Monday, 14 March, 2011
If you had to choose between going without food or going without sleep for a week, giving up food would be the better option… sleep deprivation over that sort of time frame would be far more harmful than going hungry.
Say you decide to go on a fast, and so you effectively starve yourself for a week. At the end of seven days, how would you be feeling? You’d probably be hungry, perhaps a little weak, and almost certainly somewhat thinner. But basically you’d be fine. Now let’s say you deprive yourself of sleep for a week. Not so good. After several days, you’d be almost completely unable to function.
eating, food, health, sleep, sleep deprivation, well being
Thursday, 4 November, 2010
Social contact, which often leaves introverted people feeling drained, also appears to take a toll on extroverts, after a study on the impact of sleep deprivation across the two personality types, found extroverts lacked the levels of alertness of similarly sleep deprived introverts.
Interestingly though, sleep deprived extroverts denied social contact during the study were found to be almost as alert as the introverted participants.
While there was little difference in one of the tests, in which volunteers had to push a button as soon as possible in response to a light, introverts fared better in a “maintenance of wakefulness test”, which checks whether sleep-deprived people are able to stay awake over a set period of time. The extroverts in that group did badly in the test, but the extroverts in the second group – those denied social contact – performed markedly better.
extroverts, introverts, sleep, sleep deprivation, social contact
Friday, 11 June, 2010
Food for thought: in the interests of countering sleep deprivation, it is suggested that we do away with our alarm clocks.
The art of time-management makes it possible to live at a high speed with an alarm clock at your side, and still be free from stress. However, the societal damage inflicted by alarm clocks used to regulate sleep is unforgivable. An alarm clock that interrupts your sleep damages your memories, your ability to learn, your mood and temper, your relationships with other people, your ability to focus and your overall intellectual performance!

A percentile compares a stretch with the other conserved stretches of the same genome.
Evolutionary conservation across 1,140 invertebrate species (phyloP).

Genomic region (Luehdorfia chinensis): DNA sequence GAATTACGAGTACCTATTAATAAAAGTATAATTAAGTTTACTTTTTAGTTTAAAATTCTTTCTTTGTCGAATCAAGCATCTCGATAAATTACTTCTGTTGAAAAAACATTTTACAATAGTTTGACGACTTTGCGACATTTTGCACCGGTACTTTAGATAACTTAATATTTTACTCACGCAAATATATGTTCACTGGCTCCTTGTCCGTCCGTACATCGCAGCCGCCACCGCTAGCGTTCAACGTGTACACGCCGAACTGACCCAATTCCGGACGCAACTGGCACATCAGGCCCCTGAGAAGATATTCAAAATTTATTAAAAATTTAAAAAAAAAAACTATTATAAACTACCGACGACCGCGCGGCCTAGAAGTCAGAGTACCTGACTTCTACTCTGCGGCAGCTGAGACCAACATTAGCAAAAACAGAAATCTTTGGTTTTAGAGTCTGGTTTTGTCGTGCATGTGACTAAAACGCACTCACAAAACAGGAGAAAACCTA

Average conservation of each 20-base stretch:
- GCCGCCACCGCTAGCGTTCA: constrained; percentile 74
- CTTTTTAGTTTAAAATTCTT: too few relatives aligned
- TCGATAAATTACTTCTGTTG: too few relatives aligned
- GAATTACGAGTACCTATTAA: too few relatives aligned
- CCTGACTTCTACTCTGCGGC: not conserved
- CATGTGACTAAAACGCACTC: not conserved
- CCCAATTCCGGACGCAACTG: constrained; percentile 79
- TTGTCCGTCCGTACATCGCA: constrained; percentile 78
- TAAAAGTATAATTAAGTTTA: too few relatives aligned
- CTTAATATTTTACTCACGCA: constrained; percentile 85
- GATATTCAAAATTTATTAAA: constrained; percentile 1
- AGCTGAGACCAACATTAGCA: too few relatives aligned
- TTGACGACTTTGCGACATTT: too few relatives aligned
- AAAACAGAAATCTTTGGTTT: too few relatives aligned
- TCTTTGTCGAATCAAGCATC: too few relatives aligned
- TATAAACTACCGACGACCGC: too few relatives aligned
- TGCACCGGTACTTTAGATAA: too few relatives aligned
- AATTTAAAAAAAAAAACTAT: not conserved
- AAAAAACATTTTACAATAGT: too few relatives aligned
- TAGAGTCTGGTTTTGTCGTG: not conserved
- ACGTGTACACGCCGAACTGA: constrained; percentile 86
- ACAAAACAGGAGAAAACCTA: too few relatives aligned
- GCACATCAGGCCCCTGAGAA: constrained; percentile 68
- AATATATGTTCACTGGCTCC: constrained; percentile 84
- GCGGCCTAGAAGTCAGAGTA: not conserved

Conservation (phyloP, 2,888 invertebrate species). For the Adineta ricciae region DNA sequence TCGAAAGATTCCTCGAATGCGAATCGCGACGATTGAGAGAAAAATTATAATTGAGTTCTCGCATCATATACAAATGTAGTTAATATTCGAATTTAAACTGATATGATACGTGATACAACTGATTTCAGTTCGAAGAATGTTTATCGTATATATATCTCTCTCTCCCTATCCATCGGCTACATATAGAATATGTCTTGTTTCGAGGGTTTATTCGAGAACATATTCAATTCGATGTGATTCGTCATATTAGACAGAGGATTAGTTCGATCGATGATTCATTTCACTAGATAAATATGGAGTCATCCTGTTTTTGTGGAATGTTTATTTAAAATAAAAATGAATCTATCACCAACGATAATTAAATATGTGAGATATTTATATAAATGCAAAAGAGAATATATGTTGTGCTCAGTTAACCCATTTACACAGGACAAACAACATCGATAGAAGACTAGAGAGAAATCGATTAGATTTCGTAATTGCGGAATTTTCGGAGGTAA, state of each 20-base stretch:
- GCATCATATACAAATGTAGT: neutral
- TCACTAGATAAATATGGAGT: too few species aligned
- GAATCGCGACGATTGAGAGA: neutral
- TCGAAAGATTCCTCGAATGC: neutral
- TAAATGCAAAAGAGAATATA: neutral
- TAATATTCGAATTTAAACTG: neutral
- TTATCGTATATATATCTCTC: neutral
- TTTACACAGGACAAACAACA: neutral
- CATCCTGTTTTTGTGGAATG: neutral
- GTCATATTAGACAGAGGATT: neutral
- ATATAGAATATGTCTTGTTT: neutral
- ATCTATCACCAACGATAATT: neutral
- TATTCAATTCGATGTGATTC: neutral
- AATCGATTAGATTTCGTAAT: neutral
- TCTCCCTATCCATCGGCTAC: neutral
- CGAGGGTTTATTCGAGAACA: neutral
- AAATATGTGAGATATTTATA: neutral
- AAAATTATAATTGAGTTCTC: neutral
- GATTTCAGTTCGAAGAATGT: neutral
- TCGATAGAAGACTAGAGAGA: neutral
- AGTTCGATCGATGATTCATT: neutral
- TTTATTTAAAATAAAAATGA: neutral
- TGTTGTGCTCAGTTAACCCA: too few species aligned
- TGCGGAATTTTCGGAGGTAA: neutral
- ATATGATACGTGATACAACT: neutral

alarm clocks, health, sleep, sleep deprivation, sleep hygiene
Tuesday, 21 October, 2008
Talk of increasing levels of sleep deprivation in recent years appear to be just that, talk. Or possibly the product of a sleep deprived mind or two…
The fact is that most adults get enough sleep, and our collective sleep debt, if it exists at all, has not worsened in recent times. Moreover, claims that sleep deprivation is contributing to obesity and diabetes have been overblown. My assertion is that the vast majority of people sleep perfectly adequately. That’s not to say that sleep deprivation doesn’t exist. But in general we’ve never had it so good.
health, sleep, sleep debt, sleep deprivation
Wednesday, 27 August, 2008
It was really the invention of the electric light bulb that precipitated a decline in sleeping hours since it became possible to stay up till all hours reading or even working.
Add 24 hour television, and then the internet to the mix, and we’re rapidly becoming a sleep deprived lot.
According to a recent study, American adults are sleeping on average less than seven hours a night – down an hour and a half from the amount of sleep people got a hundred years ago. Many scientists believe that one of the major causes of our getting less sleep is the modern availability of round-the-clock activities and entertainment, the most pervasive source of which is now certainly the internet. With the Net, we can now work, study, or play at 3am and increasingly, we do. Naturally, most of us in the IT industry have formed an especially close bond with the Net, making us more prone to losing sleep.
health, productivity, sleep, sleep deprivation, well being
Friday, 13 June, 2008
A whiff of coffee may be just as reinvigorating as drinking it, if tests on sleep deprived mice are anything to go by.
A team led by Yoshinori Masuo at the National Institute of Advanced Industrial Science and Technology in Tsukuba, Japan, deprived rats of sleep for a day. When they examined their brains they found reduced levels of mRNA – messenger molecules that indicate when a gene is being expressed – for 11 genes important to brain function. When the rats were exposed to the aroma of coffee, the mRNA for nine of the genes was restored to near normal levels, and pushed to above normal levels for two.
And the… good news as a result of this research?
If the actual reinvigorating molecule in coffee can be isolated, factory owners may be able to pump it through workplaces to keep staff refreshed and alert, especially those who are unable to leave their machines unattended… for a coffee break.
aroma, coffee, mice, sleep deprivation, work